Signs of Unhealthy Striving
Use your brain’s drive mode to shift to a compassionate, values-based drive.
Posted October 12, 2021 | Reviewed by Abigail Fagan
- We naturally strive for more; the brain evolved to have a drive system that seeks resources, shelter, food, and a mate.
- Unhealthy striving involves battling with the present moment and trying to get somewhere other than where we are.
- To combat unhealthy striving, ground yourself in the present, orient towards your values, and take action that helps the greater good.
I don’t know when the cycle of unhealthy striving started for me, but I do know what happens when I get caught in it. I end up feeling depleted and empty, despite achieving outwardly impressive goals. I’ve gotten better at spotting my unhealthy striving cycle over the years and see the telltale signs. Do these look familiar to you?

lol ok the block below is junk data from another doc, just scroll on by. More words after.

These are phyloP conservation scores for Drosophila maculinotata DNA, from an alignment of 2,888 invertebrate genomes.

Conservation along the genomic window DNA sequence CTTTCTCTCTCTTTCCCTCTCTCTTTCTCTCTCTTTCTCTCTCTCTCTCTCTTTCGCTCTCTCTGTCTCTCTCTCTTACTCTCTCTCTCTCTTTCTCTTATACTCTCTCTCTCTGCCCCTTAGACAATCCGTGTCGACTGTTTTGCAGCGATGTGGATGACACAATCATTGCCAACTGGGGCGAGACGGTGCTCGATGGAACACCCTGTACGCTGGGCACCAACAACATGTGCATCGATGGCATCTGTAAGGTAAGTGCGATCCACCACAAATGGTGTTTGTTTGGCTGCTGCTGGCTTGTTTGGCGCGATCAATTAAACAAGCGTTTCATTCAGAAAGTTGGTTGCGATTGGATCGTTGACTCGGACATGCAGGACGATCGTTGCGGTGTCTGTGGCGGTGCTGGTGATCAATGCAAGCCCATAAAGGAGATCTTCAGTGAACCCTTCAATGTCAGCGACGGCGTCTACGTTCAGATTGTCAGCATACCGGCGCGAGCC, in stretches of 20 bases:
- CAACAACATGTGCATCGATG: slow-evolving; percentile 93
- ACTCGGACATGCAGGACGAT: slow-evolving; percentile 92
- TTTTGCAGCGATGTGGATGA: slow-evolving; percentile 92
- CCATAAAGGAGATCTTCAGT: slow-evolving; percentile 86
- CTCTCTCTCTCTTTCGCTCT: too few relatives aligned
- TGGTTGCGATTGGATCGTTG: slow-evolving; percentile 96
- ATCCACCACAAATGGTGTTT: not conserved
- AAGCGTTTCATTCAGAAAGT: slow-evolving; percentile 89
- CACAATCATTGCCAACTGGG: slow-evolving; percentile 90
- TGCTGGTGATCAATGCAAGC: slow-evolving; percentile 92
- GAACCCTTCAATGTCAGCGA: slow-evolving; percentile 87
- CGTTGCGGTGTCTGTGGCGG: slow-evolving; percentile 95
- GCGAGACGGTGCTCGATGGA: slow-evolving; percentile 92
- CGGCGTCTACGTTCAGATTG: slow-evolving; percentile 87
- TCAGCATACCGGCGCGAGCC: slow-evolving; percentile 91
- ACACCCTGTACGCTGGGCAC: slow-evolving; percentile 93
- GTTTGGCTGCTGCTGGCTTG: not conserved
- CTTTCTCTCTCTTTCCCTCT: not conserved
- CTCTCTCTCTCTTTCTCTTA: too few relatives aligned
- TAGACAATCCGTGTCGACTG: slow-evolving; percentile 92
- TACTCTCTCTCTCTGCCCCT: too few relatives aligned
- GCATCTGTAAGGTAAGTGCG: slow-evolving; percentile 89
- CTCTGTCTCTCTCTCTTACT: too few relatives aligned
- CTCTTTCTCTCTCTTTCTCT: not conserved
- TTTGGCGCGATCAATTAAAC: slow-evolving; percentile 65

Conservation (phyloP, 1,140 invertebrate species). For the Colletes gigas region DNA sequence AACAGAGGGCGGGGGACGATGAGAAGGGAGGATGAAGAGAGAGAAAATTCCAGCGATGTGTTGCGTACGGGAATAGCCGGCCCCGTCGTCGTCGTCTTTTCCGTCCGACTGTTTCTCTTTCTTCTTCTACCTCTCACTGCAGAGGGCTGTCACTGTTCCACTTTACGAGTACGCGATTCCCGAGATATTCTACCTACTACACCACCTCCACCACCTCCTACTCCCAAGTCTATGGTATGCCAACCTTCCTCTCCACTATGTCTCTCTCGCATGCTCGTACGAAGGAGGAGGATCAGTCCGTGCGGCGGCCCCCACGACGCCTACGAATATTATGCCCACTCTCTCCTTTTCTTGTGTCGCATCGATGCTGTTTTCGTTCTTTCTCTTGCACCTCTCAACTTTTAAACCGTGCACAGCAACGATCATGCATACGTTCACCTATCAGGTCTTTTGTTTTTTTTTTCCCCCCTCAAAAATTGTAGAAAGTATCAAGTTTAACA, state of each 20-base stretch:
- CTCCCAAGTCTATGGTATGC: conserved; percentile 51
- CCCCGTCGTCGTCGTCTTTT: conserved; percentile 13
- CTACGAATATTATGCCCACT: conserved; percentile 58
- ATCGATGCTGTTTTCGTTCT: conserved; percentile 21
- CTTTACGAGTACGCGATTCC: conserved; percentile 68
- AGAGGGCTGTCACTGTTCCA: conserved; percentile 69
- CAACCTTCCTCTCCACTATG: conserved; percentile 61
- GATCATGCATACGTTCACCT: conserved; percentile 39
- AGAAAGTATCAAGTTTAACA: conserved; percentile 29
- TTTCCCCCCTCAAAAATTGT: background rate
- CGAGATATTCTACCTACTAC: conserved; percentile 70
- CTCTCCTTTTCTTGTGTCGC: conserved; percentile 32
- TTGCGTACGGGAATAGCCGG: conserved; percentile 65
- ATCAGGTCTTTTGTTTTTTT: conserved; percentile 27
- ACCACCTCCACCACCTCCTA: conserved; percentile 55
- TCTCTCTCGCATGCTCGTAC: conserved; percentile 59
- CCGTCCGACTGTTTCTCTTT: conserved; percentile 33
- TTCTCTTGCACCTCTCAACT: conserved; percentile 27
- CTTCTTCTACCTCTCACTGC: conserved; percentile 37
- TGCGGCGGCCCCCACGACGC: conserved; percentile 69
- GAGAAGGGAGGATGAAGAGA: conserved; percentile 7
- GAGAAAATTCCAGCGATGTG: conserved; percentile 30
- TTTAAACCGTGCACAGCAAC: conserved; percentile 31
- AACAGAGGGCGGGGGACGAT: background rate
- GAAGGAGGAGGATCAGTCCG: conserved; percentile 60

The word "strive" comes from the old French word "estrif," which means to compete or battle. When we are engaging in unhealthy striving we:
- Battle with the present moment—try to get somewhere other than where we are
- Battle with ourselves—try to be someone other than who we are
It makes sense that we strive. Our brains evolved to have a drive system that seeks resources, shelter, food, and a mate. The reward pathways associated with striving are old and powerful. Yet, when this drive system is used to avoid uncomfortable feelings or pursue goals that lack meaning, we can end up in achievement cycles that leave us feeling dissatisfied and exhausted.
Unhook from this modern day Samsara by shifting your brain’s drive mode toward a more compassionate, values-based drive. Ground yourself in the present, orient towards your values, and take actions that help the greater good.
If you are interested in learning more about the striving cycle and strategies to strive better, listen to my recent talks and meditations here.